May 29, 2023

Weekly EconMinute—Labour productivity

In this week’s EconMinute, we’re talking about labour productivity.

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Productivity has been in the headlines as the culprit behind Canada’s meagre wage growth over the last decade.

The idea is pretty straight forward. Economic theory predicts workers are paid according to the value of the work they produce. When workers are able to produce more—say, through the help of new technologies or better training—their labour becomes more valuable and their wages grow.

Productivity growth is therefore an important signal for real and sustained improvements in our living standards. Wage growth in the absence of productivity growth, on the other hand, tends to simply drive up prices, eating away at any real gains in income.

As such, the fact that labour productivity growth has slowed over the last decade to around half of its previous rate is a major concern for Canadians.  Furthermore, the slowdown is especially notable in Alberta since 2014.

In this indicator, we dig below the topline numbers to take a look at labour productivity across provinces and industries to see what else the data reveal.

So what do we see?  

  • First, labour productivity growth has slowed nationally across both goods-producing and services industries over the last decade.
  • In Alberta, this has been the case with services but not goods. Productivity in goods-producing industries has actually accelerated, rising by an average of ~1.4% per year since 2014.
  • This increase is largely driven by the energy sector which—due to pressures to cut costs to remain competitive—has become more efficient and technologicaly savvy.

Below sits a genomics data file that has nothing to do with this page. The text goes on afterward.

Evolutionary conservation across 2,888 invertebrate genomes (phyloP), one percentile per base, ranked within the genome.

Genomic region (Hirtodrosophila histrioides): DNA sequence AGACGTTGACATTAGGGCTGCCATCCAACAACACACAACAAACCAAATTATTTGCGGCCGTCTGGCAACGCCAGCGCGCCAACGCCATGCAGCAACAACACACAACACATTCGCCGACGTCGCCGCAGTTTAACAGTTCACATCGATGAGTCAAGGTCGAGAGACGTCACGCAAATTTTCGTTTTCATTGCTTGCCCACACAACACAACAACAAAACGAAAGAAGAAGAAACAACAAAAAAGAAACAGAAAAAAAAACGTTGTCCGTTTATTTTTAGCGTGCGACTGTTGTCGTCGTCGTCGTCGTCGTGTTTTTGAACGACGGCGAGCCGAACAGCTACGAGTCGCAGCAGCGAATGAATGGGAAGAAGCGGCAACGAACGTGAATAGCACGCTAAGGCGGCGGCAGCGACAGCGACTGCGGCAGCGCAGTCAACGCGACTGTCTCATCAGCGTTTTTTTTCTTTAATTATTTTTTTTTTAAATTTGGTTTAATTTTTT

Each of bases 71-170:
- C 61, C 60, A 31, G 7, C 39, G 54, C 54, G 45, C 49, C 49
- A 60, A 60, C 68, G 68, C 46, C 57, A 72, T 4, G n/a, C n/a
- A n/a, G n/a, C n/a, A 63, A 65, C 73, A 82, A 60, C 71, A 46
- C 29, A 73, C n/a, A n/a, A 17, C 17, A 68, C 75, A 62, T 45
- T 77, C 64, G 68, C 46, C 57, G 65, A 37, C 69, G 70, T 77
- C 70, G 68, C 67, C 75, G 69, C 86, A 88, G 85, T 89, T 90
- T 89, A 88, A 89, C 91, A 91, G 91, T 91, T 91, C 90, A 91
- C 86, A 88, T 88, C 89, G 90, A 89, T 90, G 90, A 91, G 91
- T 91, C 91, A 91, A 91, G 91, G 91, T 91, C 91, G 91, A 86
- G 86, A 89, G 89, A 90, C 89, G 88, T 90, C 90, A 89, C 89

• However, this is enough to drive Alberta’s productivity growth economy-wide. While important for the industry and those employed by it, energy is shrinking as a share of the economy in terms of employment and GDP.
  • Meanwhile, not only are services industries less productive than goods industries in general but also Alberta’s productivity advantage in services—previously as high as 25%—is quickly eroding. It is now just 10% higher than the national average.
  • As a result of falling services sector productivity, Alberta has not seen any overall productivity growth since 2014.

Nevertheless, a significant gap exists: overall labour productivity is still more than 30% higher in Alberta than the national average and the province remains a clear outlier among the five largest provinces.  But keeping it higher will require a renewed focus on the things we know drive productivity and wage growth: namely, innovation and capital investment.

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